In this picture, we have removed the protective cover of the Intel Classmate (centre) to reveal the SD card slot at the back. The rear of the ASUS Eee is mostly taken up by the battery, the only other feature being the power connector. Meanwhile, the back of the OLPC XO is simply a carrying handle.
Although it's the smallest of the three notebooks, the ASUS Eee has the largest keyboard. The main keys measure 15mm by 13mm and have a positive action; adults with large fingers may struggle to touch-type on the Eee, but children should have no problems. The Eee's touchpad is also relatively small.
Like the Eee, the Classmate has a traditional-looking keyboard, although it feels more solid than the Eee's. However, the key-tops are slightly smaller and the position of one or two keys (notably the '+/=' key) may confuse at first. The Classmate's circular touchpad seems slightly gimmicky, but is reasonably usable.
The Eee's keyboard is not ruggedised in any way, while the Classmate's is described as 'water resistant'. The OLPC XO's keyboard is properly rugged, being a sealed membrane-type unit (see next page). The XO has a conventional two-button touchpad flanked by two areas that will accept stylus input, although there's no stylus provided as yet.
The keys on the OLPC keyboard are relatively small and the action takes some getting used to -- for adults at any rate. However, children who tested our review sample had no complaints (in fact one commented that it was 'addictive, like popping bubble-wrap').
The OLPC XO (left) has the biggest screen, measuring 7.5in. across the diagonal; the Intel Classmate and ASUS Eee both have 7in. TFT screens with native resolutions of 800 by 480 pixels.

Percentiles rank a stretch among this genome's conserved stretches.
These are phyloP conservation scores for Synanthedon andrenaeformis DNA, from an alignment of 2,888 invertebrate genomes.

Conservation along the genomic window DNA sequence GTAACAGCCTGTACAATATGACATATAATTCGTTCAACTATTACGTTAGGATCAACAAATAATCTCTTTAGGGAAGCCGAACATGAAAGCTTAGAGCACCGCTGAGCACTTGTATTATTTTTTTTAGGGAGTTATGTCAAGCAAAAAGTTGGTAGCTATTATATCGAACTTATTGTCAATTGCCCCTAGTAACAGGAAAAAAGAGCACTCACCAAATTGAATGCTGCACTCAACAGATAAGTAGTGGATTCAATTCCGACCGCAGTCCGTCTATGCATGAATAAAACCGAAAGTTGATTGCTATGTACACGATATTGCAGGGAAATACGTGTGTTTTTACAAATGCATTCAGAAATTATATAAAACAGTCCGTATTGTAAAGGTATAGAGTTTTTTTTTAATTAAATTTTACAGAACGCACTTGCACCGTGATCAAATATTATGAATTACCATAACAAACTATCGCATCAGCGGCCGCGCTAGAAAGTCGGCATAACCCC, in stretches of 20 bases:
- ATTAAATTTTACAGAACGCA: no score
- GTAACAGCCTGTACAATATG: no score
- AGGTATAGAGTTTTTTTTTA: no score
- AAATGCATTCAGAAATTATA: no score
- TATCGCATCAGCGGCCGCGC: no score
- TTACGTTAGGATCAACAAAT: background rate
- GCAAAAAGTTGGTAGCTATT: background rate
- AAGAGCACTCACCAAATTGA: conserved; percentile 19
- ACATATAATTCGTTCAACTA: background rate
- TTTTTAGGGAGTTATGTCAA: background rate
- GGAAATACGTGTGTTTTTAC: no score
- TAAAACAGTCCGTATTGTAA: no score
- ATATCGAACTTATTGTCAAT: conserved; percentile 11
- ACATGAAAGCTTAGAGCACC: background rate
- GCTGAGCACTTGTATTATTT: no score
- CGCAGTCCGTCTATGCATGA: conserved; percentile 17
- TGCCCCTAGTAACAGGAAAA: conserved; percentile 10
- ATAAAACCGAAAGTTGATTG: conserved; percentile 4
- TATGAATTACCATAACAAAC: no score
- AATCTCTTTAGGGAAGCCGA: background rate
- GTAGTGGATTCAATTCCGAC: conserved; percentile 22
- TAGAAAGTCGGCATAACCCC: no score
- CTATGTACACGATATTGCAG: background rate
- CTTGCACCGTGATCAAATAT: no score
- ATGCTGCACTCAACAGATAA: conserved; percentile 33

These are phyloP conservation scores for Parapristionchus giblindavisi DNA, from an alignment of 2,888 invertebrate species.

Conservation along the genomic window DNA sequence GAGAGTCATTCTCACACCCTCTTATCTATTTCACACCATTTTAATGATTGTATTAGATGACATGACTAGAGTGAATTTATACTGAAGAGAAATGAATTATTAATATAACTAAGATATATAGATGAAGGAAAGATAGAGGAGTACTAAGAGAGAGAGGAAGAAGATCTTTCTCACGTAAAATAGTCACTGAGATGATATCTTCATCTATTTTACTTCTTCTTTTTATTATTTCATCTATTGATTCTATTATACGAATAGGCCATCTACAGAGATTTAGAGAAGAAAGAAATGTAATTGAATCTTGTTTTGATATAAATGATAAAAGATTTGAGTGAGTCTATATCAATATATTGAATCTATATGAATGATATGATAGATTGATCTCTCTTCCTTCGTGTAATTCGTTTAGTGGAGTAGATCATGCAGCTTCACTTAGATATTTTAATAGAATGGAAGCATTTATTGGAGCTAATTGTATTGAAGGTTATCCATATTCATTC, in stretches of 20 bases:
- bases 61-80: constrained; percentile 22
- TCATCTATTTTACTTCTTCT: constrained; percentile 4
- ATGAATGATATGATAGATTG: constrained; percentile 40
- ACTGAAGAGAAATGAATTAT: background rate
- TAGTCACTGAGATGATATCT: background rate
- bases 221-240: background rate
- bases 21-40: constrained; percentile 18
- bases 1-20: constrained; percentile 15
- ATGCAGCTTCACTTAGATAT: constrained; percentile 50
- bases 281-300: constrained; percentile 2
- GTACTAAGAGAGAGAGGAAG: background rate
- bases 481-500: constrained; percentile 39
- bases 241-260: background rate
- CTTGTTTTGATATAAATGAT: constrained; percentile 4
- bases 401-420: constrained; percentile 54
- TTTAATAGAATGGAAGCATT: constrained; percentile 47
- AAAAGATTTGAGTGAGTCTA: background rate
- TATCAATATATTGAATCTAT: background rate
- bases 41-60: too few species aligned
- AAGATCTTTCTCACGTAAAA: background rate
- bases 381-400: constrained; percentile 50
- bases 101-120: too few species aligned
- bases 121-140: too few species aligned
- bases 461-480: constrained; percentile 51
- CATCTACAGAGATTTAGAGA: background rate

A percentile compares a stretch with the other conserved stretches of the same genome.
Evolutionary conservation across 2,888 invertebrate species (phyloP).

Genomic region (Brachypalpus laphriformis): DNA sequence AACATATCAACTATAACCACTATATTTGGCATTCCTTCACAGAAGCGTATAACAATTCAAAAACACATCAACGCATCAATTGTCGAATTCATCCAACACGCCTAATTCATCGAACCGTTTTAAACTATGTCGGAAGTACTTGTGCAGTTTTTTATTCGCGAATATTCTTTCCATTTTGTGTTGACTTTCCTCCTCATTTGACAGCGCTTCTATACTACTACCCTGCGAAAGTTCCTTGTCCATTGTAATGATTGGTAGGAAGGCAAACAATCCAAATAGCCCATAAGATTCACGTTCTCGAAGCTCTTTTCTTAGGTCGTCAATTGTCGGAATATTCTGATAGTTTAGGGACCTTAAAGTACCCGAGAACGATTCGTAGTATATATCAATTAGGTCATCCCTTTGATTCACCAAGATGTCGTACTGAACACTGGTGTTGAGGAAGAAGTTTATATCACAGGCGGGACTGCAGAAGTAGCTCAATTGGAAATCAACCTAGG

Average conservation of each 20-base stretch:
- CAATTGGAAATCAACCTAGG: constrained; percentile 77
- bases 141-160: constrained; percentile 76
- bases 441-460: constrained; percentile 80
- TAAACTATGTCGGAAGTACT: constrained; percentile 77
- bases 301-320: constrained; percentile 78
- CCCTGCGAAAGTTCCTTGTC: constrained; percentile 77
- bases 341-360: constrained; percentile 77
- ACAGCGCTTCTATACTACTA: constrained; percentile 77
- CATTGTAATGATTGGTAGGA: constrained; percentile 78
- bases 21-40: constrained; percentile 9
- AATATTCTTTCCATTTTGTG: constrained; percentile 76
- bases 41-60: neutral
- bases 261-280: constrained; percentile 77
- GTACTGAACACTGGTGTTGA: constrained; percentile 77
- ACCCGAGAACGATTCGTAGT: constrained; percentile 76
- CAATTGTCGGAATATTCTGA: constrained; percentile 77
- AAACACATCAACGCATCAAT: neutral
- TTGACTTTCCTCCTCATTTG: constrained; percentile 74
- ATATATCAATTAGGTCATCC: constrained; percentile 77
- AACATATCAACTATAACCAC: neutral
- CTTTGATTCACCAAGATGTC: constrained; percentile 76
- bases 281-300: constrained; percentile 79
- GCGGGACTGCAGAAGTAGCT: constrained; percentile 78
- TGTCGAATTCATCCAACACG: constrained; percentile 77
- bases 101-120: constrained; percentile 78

The XO's screen is an innovative dual-mode TFT that can operate in greyscale/reflective mode to save power, or in LED-backlit colour/transmissive mode (shown here) for maximum inage quality. In greyscale/reflective mode, the resolution is 1,200 by 900 pixels and power consumption is 0.1-0.2W; in colour/transmissive mode, resolution is approximately 800 by 600 pixels and power consumption 0.2-1W, according to OLPC.
The XO has a 0.3 megapixel digital camera to the right of the display; the Classmate has no camera, although there are plans to include one in the next version of the system; the entry-level 'Surf' version of the Eee (pictured here) has no camera, but slightly more expensive models have a 0.3 megapixel unit.
Here is the OLPC XO in e-book (greyscale) mode, with the screen rotated and folded flat, facing outwards. Flanking the screen are the speaker grilles, with the camera (right) and microphone (left) above them. Below the speakers are a quartet of game buttons on the right and a four-way directional pad on the left. Beneath these are the power button (right) and a screen rotation control (left). There are also LEDs for power and battery status on the right, and wireless acquisition and activity on the left.
The battery in our OLPC XO review sample was a 4-cell 3,100mAh LiFePO4 (lithium iron phosphate) unit, although 5-cell nickel metal hydride batteries (NiMH) are also used. Among the advantages of lithium iron phosphate are the absence of heavy metals and the ability to support more charge/discharge cycles than conventional Li-ion cells (OLPC quotes 2,000 in this case). Battery life figures vary, but in our simple rundown tests we got around 3.5 hours with the screen backlight on (colour/transmissive mode) and 4.5 hours with the backlight off (greyscale/reflective mode).
The Intel Classmate's battery is not designed to be easily removed -- you need to undo four screws to get the protective cover off and two more to release the battery itself. Having done this, you discover a bulky and relatively weighty 6-cell 4,000mAh Li-ion unit. Intel claims around four hours' usage for the Classmate on battery power: this seems optimistic in our experience, although we have yet to formally test this.
The Eee has the most compact battery pack, a 4-cell 4,400mAh Li-ion unit for which ASUS claims 2.8 hours' life, which seems reasonable in our (so far anecdotal) experience.